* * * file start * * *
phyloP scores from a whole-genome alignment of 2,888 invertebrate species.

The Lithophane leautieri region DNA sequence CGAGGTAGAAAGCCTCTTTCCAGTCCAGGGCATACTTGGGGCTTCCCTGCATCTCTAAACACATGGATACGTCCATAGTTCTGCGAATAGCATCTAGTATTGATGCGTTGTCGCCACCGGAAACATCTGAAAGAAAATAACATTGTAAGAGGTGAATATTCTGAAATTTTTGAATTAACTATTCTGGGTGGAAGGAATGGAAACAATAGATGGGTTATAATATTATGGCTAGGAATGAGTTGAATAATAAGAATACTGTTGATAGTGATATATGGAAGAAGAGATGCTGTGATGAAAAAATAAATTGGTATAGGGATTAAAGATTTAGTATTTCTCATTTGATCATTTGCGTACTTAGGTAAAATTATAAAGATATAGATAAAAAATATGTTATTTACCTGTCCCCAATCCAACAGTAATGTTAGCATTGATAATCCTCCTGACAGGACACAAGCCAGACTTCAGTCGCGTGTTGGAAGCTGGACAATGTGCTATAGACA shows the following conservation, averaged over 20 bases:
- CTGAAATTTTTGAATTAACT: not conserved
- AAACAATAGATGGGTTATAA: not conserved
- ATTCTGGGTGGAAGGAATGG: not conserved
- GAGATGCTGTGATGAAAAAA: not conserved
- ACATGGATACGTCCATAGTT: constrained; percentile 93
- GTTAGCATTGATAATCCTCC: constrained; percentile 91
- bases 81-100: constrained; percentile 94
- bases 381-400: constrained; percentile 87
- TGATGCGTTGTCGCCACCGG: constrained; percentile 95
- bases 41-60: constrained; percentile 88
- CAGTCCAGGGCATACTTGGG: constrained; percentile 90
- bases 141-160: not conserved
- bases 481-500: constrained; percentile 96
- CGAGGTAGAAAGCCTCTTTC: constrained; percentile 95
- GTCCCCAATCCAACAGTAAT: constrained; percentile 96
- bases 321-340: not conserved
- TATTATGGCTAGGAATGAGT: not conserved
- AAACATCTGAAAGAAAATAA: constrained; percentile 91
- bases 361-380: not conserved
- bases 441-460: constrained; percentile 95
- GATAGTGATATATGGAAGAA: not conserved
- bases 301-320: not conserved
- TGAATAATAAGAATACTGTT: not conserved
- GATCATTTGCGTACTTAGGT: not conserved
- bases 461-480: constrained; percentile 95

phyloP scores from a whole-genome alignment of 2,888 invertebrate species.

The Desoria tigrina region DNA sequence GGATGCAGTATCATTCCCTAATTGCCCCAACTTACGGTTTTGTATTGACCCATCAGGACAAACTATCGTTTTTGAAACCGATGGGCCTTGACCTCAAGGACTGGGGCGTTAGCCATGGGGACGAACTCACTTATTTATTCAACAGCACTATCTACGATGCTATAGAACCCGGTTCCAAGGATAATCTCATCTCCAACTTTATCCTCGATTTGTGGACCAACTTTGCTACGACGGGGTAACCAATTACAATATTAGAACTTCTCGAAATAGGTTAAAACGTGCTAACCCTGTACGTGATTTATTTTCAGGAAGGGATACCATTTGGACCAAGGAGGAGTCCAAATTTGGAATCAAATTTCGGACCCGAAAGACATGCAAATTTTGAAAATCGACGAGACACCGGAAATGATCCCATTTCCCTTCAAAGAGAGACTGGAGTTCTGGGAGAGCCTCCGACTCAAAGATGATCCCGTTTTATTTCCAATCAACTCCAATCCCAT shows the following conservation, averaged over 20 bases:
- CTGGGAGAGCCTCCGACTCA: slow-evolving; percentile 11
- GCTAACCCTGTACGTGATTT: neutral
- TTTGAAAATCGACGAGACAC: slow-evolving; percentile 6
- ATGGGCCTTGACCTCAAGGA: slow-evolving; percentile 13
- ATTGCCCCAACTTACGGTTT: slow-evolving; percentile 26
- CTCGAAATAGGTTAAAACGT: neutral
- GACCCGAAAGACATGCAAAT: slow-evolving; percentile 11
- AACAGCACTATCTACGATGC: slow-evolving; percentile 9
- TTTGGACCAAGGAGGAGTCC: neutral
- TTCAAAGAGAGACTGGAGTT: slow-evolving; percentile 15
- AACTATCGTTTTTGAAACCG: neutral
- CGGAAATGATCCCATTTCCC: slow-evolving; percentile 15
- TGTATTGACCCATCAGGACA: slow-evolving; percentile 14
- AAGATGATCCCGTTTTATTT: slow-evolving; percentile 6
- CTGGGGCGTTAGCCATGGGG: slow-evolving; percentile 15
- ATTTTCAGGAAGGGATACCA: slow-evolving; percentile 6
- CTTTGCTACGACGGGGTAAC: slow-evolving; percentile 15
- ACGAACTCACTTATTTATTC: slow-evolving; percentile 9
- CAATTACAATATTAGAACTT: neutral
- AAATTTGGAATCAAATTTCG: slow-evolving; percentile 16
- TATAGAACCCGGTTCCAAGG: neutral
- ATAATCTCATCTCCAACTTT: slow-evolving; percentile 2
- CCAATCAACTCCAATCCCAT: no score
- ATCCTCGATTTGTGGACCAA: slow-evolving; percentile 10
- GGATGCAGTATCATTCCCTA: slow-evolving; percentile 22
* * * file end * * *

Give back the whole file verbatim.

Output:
phyloP scores from a whole-genome alignment of 2,888 invertebrate species.

The Lithophane leautieri region DNA sequence CGAGGTAGAAAGCCTCTTTCCAGTCCAGGGCATACTTGGGGCTTCCCTGCATCTCTAAACACATGGATACGTCCATAGTTCTGCGAATAGCATCTAGTATTGATGCGTTGTCGCCACCGGAAACATCTGAAAGAAAATAACATTGTAAGAGGTGAATATTCTGAAATTTTTGAATTAACTATTCTGGGTGGAAGGAATGGAAACAATAGATGGGTTATAATATTATGGCTAGGAATGAGTTGAATAATAAGAATACTGTTGATAGTGATATATGGAAGAAGAGATGCTGTGATGAAAAAATAAATTGGTATAGGGATTAAAGATTTAGTATTTCTCATTTGATCATTTGCGTACTTAGGTAAAATTATAAAGATATAGATAAAAAATATGTTATTTACCTGTCCCCAATCCAACAGTAATGTTAGCATTGATAATCCTCCTGACAGGACACAAGCCAGACTTCAGTCGCGTGTTGGAAGCTGGACAATGTGCTATAGACA shows the following conservation, averaged over 20 bases:
- CTGAAATTTTTGAATTAACT: not conserved
- AAACAATAGATGGGTTATAA: not conserved
- ATTCTGGGTGGAAGGAATGG: not conserved
- GAGATGCTGTGATGAAAAAA: not conserved
- ACATGGATACGTCCATAGTT: constrained; percentile 93
- GTTAGCATTGATAATCCTCC: constrained; percentile 91
- bases 81-100: constrained; percentile 94
- bases 381-400: constrained; percentile 87
- TGATGCGTTGTCGCCACCGG: constrained; percentile 95
- bases 41-60: constrained; percentile 88
- CAGTCCAGGGCATACTTGGG: constrained; percentile 90
- bases 141-160: not conserved
- bases 481-500: constrained; percentile 96
- CGAGGTAGAAAGCCTCTTTC: constrained; percentile 95
- GTCCCCAATCCAACAGTAAT: constrained; percentile 96
- bases 321-340: not conserved
- TATTATGGCTAGGAATGAGT: not conserved
- AAACATCTGAAAGAAAATAA: constrained; percentile 91
- bases 361-380: not conserved
- bases 441-460: constrained; percentile 95
- GATAGTGATATATGGAAGAA: not conserved
- bases 301-320: not conserved
- TGAATAATAAGAATACTGTT: not conserved
- GATCATTTGCGTACTTAGGT: not conserved
- bases 461-480: constrained; percentile 95

phyloP scores from a whole-genome alignment of 2,888 invertebrate species.

The Desoria tigrina region DNA sequence GGATGCAGTATCATTCCCTAATTGCCCCAACTTACGGTTTTGTATTGACCCATCAGGACAAACTATCGTTTTTGAAACCGATGGGCCTTGACCTCAAGGACTGGGGCGTTAGCCATGGGGACGAACTCACTTATTTATTCAACAGCACTATCTACGATGCTATAGAACCCGGTTCCAAGGATAATCTCATCTCCAACTTTATCCTCGATTTGTGGACCAACTTTGCTACGACGGGGTAACCAATTACAATATTAGAACTTCTCGAAATAGGTTAAAACGTGCTAACCCTGTACGTGATTTATTTTCAGGAAGGGATACCATTTGGACCAAGGAGGAGTCCAAATTTGGAATCAAATTTCGGACCCGAAAGACATGCAAATTTTGAAAATCGACGAGACACCGGAAATGATCCCATTTCCCTTCAAAGAGAGACTGGAGTTCTGGGAGAGCCTCCGACTCAAAGATGATCCCGTTTTATTTCCAATCAACTCCAATCCCAT shows the following conservation, averaged over 20 bases:
- CTGGGAGAGCCTCCGACTCA: slow-evolving; percentile 11
- GCTAACCCTGTACGTGATTT: neutral
- TTTGAAAATCGACGAGACAC: slow-evolving; percentile 6
- ATGGGCCTTGACCTCAAGGA: slow-evolving; percentile 13
- ATTGCCCCAACTTACGGTTT: slow-evolving; percentile 26
- CTCGAAATAGGTTAAAACGT: neutral
- GACCCGAAAGACATGCAAAT: slow-evolving; percentile 11
- AACAGCACTATCTACGATGC: slow-evolving; percentile 9
- TTTGGACCAAGGAGGAGTCC: neutral
- TTCAAAGAGAGACTGGAGTT: slow-evolving; percentile 15
- AACTATCGTTTTTGAAACCG: neutral
- CGGAAATGATCCCATTTCCC: slow-evolving; percentile 15
- TGTATTGACCCATCAGGACA: slow-evolving; percentile 14
- AAGATGATCCCGTTTTATTT: slow-evolving; percentile 6
- CTGGGGCGTTAGCCATGGGG: slow-evolving; percentile 15
- ATTTTCAGGAAGGGATACCA: slow-evolving; percentile 6
- CTTTGCTACGACGGGGTAAC: slow-evolving; percentile 15
- ACGAACTCACTTATTTATTC: slow-evolving; percentile 9
- CAATTACAATATTAGAACTT: neutral
- AAATTTGGAATCAAATTTCG: slow-evolving; percentile 16
- TATAGAACCCGGTTCCAAGG: neutral
- ATAATCTCATCTCCAACTTT: slow-evolving; percentile 2
- CCAATCAACTCCAATCCCAT: no score
- ATCCTCGATTTGTGGACCAA: slow-evolving; percentile 10
- GGATGCAGTATCATTCCCTA: slow-evolving; percentile 22